Including a membership program into one of your online projects is a great way to create “passive” income.

You’ll notice passive is in quotations because although the monetary method does allow you to earn through subscriptions you’ll still need to include a lot of time and effort.

Memberships, on one hand, can be one of the best ways to earn from your projects because it creates a list of buyers that will frequently invest in your offers. On the other hand you may alienate a good section of your community because there is a pay wall.

In the following you’ll learn of the ups and downs of using memberships with your website and ultimately find out whether to say yea or nay to the whole ordeal.

Yea to Memberships

There are a few benefits that immediately stand out to why you’d want to do memberships:

  • Having regular income from those that are subscribing on your schedule; having regular income not only is a great boost to your bottom line but it also allows you to work on larger projects (such as scaling) because you know the income will be coming through.
  • Developing a membership is in line with developing a customer list; once you have this list you now have a segment of people that have “voted” they are willing to purchase your offers so most (if not all) offers afterward will be generally well received with the group.
  • After it’s all said and done you will have those members even if the main site begins to tank; you develop a passionate community that will stick with you through the tough times which is very important in affiliate marketing since it can be so volatile.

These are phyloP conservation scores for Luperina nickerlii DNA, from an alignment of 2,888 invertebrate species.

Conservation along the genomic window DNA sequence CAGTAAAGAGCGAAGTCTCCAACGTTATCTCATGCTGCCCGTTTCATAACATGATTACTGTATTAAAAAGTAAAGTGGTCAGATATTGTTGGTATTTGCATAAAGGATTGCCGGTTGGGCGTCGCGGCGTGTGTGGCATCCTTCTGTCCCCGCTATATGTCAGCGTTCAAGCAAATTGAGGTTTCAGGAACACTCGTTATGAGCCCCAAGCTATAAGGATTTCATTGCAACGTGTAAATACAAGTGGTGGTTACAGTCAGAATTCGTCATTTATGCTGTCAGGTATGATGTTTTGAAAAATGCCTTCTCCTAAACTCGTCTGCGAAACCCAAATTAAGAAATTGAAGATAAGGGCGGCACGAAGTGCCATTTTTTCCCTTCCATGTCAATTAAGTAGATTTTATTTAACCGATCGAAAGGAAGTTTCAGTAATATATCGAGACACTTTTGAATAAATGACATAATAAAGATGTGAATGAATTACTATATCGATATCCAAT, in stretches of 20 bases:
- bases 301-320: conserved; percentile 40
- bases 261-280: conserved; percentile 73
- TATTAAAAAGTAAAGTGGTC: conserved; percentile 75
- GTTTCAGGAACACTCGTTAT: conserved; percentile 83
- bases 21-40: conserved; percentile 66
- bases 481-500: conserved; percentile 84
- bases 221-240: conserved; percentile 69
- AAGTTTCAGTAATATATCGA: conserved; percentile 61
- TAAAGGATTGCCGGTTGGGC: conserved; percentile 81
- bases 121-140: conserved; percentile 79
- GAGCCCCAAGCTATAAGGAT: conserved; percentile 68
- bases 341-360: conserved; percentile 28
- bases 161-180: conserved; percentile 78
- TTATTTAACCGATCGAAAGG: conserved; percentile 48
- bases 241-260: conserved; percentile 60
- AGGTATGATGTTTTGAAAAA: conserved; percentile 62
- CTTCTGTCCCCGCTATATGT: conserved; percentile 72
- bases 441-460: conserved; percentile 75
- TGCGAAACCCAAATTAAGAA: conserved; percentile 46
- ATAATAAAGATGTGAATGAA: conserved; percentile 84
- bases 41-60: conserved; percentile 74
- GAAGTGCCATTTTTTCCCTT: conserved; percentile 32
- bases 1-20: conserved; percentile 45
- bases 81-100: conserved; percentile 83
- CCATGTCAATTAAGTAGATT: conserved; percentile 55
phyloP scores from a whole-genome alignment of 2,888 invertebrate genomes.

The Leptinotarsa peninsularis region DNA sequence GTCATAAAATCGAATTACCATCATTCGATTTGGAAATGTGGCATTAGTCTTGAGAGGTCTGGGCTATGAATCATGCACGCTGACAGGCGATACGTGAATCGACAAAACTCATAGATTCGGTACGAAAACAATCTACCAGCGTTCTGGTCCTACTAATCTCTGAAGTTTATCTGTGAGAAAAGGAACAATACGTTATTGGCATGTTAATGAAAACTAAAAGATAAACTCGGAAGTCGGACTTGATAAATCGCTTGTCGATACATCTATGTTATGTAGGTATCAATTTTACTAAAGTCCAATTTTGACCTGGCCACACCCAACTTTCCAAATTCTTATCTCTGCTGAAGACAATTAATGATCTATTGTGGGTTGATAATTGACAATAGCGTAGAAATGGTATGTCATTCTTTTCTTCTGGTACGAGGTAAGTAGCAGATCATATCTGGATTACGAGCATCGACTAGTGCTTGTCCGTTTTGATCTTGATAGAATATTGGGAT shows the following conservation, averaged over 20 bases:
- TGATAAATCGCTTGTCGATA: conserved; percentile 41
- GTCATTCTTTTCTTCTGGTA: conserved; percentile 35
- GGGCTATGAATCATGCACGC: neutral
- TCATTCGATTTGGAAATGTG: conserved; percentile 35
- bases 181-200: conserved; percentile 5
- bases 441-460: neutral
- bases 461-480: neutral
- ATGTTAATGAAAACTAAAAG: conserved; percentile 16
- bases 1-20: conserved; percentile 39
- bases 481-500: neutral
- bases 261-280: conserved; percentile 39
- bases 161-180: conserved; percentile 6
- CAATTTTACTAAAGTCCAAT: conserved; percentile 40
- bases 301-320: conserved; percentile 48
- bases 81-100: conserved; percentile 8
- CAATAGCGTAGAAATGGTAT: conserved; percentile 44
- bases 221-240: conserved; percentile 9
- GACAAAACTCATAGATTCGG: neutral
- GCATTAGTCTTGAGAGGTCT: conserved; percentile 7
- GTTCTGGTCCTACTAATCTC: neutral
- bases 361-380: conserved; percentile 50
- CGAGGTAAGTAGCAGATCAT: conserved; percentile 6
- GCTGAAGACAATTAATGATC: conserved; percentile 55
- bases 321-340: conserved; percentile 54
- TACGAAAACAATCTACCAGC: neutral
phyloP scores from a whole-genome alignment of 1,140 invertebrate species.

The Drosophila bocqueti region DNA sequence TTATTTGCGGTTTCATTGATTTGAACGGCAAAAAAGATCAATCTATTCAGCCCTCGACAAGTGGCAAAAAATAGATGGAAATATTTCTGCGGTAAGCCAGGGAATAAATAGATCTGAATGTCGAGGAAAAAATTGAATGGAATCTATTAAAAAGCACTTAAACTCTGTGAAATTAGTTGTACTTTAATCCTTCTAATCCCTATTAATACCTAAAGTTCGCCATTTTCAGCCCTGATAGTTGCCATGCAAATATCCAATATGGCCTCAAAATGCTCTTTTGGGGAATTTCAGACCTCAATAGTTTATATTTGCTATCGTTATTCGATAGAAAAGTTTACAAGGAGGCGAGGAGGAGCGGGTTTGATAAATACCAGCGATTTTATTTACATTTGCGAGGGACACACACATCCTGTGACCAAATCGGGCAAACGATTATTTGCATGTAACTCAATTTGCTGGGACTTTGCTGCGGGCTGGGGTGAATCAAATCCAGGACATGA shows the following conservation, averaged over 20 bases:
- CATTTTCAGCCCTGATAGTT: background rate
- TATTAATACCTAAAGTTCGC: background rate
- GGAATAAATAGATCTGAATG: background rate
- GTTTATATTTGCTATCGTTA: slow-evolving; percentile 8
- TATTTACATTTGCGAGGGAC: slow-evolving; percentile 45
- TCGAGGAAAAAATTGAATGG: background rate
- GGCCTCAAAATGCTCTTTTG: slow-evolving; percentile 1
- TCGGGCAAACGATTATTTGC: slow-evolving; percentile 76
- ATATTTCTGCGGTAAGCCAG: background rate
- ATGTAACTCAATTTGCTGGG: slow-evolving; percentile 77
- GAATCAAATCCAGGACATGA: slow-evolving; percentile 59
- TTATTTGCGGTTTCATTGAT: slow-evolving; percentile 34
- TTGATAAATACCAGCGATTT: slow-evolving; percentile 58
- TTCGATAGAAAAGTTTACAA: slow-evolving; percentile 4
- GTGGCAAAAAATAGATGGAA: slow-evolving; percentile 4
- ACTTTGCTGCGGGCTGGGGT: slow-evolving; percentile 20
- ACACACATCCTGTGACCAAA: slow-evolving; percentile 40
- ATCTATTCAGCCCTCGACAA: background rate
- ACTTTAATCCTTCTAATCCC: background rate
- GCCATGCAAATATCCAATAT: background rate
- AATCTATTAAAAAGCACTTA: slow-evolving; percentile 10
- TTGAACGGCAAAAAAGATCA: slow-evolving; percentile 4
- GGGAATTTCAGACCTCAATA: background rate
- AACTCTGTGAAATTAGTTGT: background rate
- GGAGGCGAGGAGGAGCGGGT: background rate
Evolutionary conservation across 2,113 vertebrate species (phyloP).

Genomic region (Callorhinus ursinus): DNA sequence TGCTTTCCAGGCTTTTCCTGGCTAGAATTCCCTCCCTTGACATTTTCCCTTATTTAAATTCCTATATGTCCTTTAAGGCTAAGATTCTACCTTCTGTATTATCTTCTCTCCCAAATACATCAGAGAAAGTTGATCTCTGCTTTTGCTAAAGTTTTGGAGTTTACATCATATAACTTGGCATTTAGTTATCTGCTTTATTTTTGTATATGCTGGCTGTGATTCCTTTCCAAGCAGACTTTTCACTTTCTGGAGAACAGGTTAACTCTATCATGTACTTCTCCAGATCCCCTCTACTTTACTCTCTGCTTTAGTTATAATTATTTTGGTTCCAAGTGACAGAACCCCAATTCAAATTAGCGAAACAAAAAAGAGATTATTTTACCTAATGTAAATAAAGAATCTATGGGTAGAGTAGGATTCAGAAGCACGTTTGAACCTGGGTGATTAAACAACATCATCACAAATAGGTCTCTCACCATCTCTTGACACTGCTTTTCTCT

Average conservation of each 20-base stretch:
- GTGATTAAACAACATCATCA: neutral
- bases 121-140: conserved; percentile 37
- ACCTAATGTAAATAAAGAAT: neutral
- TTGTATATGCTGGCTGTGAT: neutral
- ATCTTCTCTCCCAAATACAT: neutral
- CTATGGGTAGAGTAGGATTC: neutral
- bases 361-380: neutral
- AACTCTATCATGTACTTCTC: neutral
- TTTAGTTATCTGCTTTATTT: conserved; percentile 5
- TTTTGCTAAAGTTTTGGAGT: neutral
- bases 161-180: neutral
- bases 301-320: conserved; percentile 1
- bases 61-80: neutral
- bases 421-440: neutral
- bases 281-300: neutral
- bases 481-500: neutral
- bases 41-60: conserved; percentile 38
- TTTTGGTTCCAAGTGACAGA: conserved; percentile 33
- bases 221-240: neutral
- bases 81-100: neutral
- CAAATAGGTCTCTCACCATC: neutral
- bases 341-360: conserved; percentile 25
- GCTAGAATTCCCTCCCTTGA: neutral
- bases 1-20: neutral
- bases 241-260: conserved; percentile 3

Nay to Memberships

There are also a few drawbacks that may want you to shy away from it:

  • The biggest being the drawback in which you have to consider the sheer amount of time you’ll need to put into a membership program; you’ll be spending, essentially, double the time (on most occasions) because you’ll want to provide the paid crowd as much content as the free crowd.
  • Memberships may make you short sighted in the sense that you’ll only work on their behalf than the front-end which is what drives in the additional subscribers; you become too wrapped up on the paid side of thing and so you begin to cut out the free end of things thus limiting your flow of new individuals subscribing.
  • Though the programs/services to create a membership have become streamlined they may still be a technical problem for many; adding a membership on top of a project may be that breaking point (technically) since it’s yet another item to add to your list of things to learn (and manage).


With memberships there is a huge commitment that isn’t something you’ll really want to undertake unless you’re 100% committed. The monetary method is certainly very lucrative but you may find yourself adding almost double the amount of time toward the thing.

My suggestion would be that if you decide to go this route that you should create content and other various items for the members well in advanced. You should always stay at least a month or more ahead of the normal schedule so that if you do hit a snag there doesn’t seem like there’s a disruption.

Overall you should just make sure that you look at the long-term potential and problems involved with undertaking membership programs on your site. There are tons of great benefits while tons of drawbacks. What works best is what your community demands so keep an ear out for what they want and you’ll reach the right conclusion.